To the High School That Said There Was Grey Area

I guess you can say it’s hard to write a poem about your worst regret.

I still remember all the things you said and my memory plays them back to me now 3 years later even though I can’t remember the way my lips felt that last time the only man I ever loved kissed them.

Somehow though I remember the reason he left was me, no the reason he left was you, no the reason he left was me.

The doctor says it’s time for me to stop blaming myself.

When people say high school is miserable, it’s hard to not laugh when they say it’s because the classes were hard.

I smirk at the people who say that was the most studying they had ever done in their life. That was the most studying I had done in my life. I studied the ceiling.

I studied the feeling.

I analyzed myself and everyone around me so deeply, you can bet your ass I would have aced the test.

So they ask me, what brings you to our office?

I am a wreck from preparing myself for this exam question, for spending my night hopped up on one dose of my mother screaming another of trying to crash my car into a tree and a final dose of my boyfriend holding me asking if I was sure that’s what happened.

That I could tell him the truth.

I note that morning that to get me going I needed one dose of tear streaked cheeks another of courage and a final dose of eyes burning from reading a computer screen all night.

I thought I had friends in high school.

It’s so easy to lose friends in high school.

People hold you at arms length when they see you walk into an office.

What brings you to our office?

Apparently it’s easy to spot something burning in a room where nothing else is on fire because they made a point of isolating me.

It must look pathetic. A girl with a phone and tears coming down standing before you.

You should have seen it when she was laying down.

She shows you proof that high schoolers are vicious.

It’s him saying that they fucked, it’s her saying that she doesn’t remember it. It’s them saying she does remember it. It’s nobody else remembering it.

It’s me somehow never forgetting it.

It’s a war of words on a screen calling her a slut, saying she was asking for it.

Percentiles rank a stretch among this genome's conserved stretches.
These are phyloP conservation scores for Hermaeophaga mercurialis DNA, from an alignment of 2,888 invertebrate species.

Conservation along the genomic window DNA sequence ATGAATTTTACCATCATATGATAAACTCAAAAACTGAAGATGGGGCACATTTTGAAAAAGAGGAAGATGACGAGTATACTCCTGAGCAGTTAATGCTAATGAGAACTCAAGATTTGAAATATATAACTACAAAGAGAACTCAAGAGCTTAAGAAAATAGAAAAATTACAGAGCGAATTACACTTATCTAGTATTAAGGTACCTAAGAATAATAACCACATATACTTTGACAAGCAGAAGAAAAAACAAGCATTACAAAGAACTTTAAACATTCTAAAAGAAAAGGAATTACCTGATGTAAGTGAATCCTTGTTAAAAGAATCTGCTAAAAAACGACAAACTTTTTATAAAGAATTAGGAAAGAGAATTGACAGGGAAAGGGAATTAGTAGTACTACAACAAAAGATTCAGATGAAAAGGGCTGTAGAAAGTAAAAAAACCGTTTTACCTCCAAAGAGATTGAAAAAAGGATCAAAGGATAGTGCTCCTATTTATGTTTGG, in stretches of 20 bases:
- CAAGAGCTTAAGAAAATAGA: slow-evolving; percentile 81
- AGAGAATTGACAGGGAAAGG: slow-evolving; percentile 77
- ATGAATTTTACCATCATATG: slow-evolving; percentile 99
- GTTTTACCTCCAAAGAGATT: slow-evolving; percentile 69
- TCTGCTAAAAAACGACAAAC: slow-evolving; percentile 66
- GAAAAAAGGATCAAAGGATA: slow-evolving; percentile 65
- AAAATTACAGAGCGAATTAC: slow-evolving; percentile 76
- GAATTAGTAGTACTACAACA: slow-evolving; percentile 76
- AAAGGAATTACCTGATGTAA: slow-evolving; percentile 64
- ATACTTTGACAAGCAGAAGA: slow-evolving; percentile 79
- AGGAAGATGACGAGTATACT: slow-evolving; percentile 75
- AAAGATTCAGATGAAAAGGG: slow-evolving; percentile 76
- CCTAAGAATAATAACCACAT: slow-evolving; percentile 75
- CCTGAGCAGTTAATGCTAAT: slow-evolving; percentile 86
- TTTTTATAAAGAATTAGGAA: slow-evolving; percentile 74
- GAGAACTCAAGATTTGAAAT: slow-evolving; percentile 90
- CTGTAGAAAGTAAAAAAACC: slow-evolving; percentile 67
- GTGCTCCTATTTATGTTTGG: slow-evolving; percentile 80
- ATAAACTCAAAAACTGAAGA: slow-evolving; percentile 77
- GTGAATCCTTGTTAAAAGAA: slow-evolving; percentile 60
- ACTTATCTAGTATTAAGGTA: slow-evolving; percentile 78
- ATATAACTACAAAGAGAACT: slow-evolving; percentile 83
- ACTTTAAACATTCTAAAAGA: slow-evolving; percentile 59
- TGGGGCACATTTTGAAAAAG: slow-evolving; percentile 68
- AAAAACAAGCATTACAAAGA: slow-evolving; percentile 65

It was him never asking for it!

It was a message from his brother saying that his little brother is going places.

I wonder if his big brother cares about the places he’s been going?

It’s admitting she had been harassed for several years and proof she had been harassed for several year and they’ve seen the proof that she had been harassed for several years because they watched him talk about and smack her ass for several years.

He used to shake hands with the principal with the same hand he smacked women’s asses with.

I wonder if that’s the hand that principal used to smack women’s asses with.

It’s being sent home from school and promised that from then on out I will never feel unsafe at school again.

It’s feeling unsafe in my own skin and highly doubting that promise.

It’s returning to school with nothing changed except for only being able to hear the word slut when hearing my own name.

What brings you to our office?

Some people act so surprised when they can’t control a fire by fanning the flames.

You can’t control a fire.

You can’t control an emergency.

You can’t control the blood that begins to boil under the skin that’s becoming singed by the flame that I am when you tell me that some things are just out of your control.

You made a promise.

I remember being told there was grey area.

Somehow I wasn’t able to see the grey in the black print on white background of publicly accessible social media posts where he clearly admitted rape and tagged me as the slut who had received it.

I somehow didn’t see the black and white in the puke from the alcohol poisoning from the bottle he had brought for me to drink or the red of the blood stained tampon I found in my cervix over 24 hours later.

It’s so easy to not see color when you stare at white walls all day that protect you from the blood that is being smeared and shed on the other sides of them.

Dear principal,

I hope the next time I see you, you are walking with a gun to your back, just so you know the posture I had to keep to not feel the barrel of his eyes on my back.

I hope you have to look in the eyes of every girl you sent out of your office who said they didn’t feel safe and I hope the emptiness in their eyes makes you feel vulnerable.

The way I felt when I had to walk past my rapist in school.

I don’t hate this because he got to see me defeated, I hated this because his presence made the statement that violence is winning.

And I walked across the stage less than a month later at my graduation with a family that told me they were proud of me and I felt no sense of pride coming from a school that sits by and watches it’s women die.

And It’s hard to be proud of yourself for graduating from a school that contains fires only by trying to isolate them, that has seen a war within its walls and chooses to turn its back on the bloodshed.

I am not so angry that I couldn’t peg my murderer as a rapist, I am angry that you let him walk out of those white walls with a promise that he would come out of the war unscathed

Despite the many bleeding women who came to you to protect them from him.

And I have not forgotten the police who said there was grey area or the death threat from his brother that kept me away from more white walls.

We live in a society of white walls and unscathed men, of bleeding women and grey area.

And I will never again settle for just being the burning woman, on the other side of the walls, left to bleed with my sisters.




I am a nasty woman because…..

I refuse to let sexual violence win


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